Sunday, November 8, 2015

Miss You Bob....

Last weekend (10/31), we went to the Progressive International Motorcycle Show for its debut in Portland. I didn't necessarily want to go, since the recent Seattle shows were waning terribly, but I wanted to support the show's first stop in Oregon in hopes that it'd be better this year.

We have gone to the show every year in Seattle since 2009, back then it was the CycleWorld International Motorcycle Show, before Flo from Progressive Insurance white washed and commercialized the hell out of it. 

We went with good intentions and mustered a positive attitude, but even that couldn't save this year's show. It was a small venue held at the Portland Convention Center, the weather was absolutely terrible, not conducive for a successful motorcycle show, nor for the only marque offering demo rides, Harley Davidson. We braved the flooding in the little Fiat and paid to park under cover; the trip home had me wishing we'd brought the Subaru, the rain was that bad!

Honda was a no show, which was a 'Big Red' disappointment. In previous years, Honda anchored the entire show with a huge, bright yellow carpet, lit signage and displays, with numerous bikes in the center of the arena. They continued to do so when it was moved to the Seattle Convention Center. I was disappointed as I was really looking forward to checking out the CB500X, with hopes of seeing and discussing the Rally Raid conversion kit.

Yamaha didn't make it to the show this year either, that's a 50% no show from the big four. Fortunately, Suzuki and Kawasaki picked up the slack and had some great displays, I appreciated checking out the Kawasaki Versys 650 and 1000cc bikes. (Don't lick the cookie).

 As well as Suzuki's new GSX-S1000 (nice bike Geoff).  

Local dealers did do their best to represent the absent brands, but could only deliver and show the models they had in stock, lacking the vast models available.

KTM, Triumph, and Indian also failed to show, relying on dealerships to fill in the void.

Ducati had great representation as did BMW, but so they should based on their high MSRPs.

The vendors selling gear, helmets and other wares were there physically, but as we found at the Subaru show earlier this year, seemed more interested in texting their friends and spouses than talking to live people standing in front of them with wads of cash in their hands. I like to call myself Joaquin Byer.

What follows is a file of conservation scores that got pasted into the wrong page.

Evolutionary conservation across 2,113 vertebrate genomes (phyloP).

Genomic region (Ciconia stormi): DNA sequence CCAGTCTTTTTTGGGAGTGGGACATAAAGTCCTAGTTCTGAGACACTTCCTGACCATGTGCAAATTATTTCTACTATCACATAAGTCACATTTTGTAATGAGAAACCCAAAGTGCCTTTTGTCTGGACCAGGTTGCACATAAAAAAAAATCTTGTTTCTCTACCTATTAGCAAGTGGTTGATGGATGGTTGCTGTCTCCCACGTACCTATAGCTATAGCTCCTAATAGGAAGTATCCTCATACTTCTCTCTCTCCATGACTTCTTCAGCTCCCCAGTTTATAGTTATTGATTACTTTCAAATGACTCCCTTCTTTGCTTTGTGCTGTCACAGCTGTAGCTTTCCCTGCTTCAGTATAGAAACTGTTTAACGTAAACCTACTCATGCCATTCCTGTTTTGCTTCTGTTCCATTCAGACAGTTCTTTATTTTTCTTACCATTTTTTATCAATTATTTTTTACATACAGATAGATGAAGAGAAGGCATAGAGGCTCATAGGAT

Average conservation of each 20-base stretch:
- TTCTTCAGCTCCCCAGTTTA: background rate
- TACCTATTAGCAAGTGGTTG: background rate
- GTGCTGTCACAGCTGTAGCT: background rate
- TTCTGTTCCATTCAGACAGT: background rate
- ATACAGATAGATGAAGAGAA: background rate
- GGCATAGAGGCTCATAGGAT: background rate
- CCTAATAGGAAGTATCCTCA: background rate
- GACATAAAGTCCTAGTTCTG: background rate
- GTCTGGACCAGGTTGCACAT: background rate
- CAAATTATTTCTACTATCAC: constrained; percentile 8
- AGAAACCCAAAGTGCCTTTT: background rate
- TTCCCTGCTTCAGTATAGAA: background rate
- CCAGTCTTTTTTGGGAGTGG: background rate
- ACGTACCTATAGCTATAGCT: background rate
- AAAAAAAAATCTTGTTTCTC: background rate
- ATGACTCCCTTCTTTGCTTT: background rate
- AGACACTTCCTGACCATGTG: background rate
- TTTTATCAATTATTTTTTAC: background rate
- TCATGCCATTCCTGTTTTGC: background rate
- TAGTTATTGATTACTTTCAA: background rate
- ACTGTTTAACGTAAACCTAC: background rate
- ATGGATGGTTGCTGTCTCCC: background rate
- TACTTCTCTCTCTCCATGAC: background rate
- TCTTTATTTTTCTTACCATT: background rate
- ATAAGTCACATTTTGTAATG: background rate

We spent nary an hour at the show, didn't collect any swag or take any pictures, and couldn't wait to go home. It was then I realized what Bobskoot meant when he said he didn't go to the show for the bikes, but went to meet other bloggers.

It's the social aspect that make the shows, not the bikes, the vendors or Flo for that matter. So I expect  it to be a social affair for the Vancouver show in January.

See you there!

My whole life is waiting for the questions to which I have prepared answers. ~Tom Stoppard


  1. Maybe you are completely satisfied with what you have and the seeing the shiny stuff is nice but not enough to make it interesting...

    But I think that you're right on about the social aspect of any event like this. For most of the conferences that I used to attend, meeting others was a large part of the reason to attend. Just about everything else is available online these days.

    1. There aren't many new offerings from the manufacturers as of late, and you're right, I'm am happy with what we have. It would take something extraordinary to add to the collection.

      We were missing Bob's unique commentary throughout the motorcycle show, and how he would tell us everything he knew about a bike, or gadget, or camera.

  2. I used to attend the show in Minneapolis but not any more. The straw that broke the camel's back was a few years ago when looking for a ZX-14. NOT ONE of the workers at the Kawasaki display wanted to give me any time, I was totally ignored... All they did was stand around and talk to each other. Pretty sad.

    1. We ran into that several times this year. If a vendor won't talk to me, let alone acknowledge me, I'll take my money elsewhere. I think it's the youth brought up on computers and smartphones, but that's not an excuse. At least online vendors offer a chat feature.

  3. Well I may have to hop the ferry for January! See you there Joaquin Byer (I laughed so hard) :)

    1. I miss him three, and he was right about it being a social affair.

    2. We need to get together again, we had a great time in Victoria.

      And Bob did bring many of us together.

  4. Sorry about the crap weather Brad, and the non-representation of some of the big names. Don't they want people to buy their bikes?

    Enjoying the GSX-S you mention. Have now covered 1000 km and took it to Auckland for its first service yesterday. Tell Brandy they gave me a Gladius for a couple of hours whilst mine was being serviced - had a lot of fun on it!

    I've been thinking about Bob too as it was just over a year ago when we were in Vancouver and received the terrible news. Participating in the ScooterBob world tour was a privilege and was good for everyone who took part, as well as for his family of course.

    1. We're used to the rain, it is Oregon. Maybe I'm on show overload and nothing appeals to me but what's in my garage. Which is a good thing.

      I've read and heard a lot of good things about GSX-S, I may have to test ride one next Spring. The little Gladius is such a fun bike, it is nice to have variety of bikes to choice from.

      I haven't seen ScooterBob lately, lost in Wales last I read.


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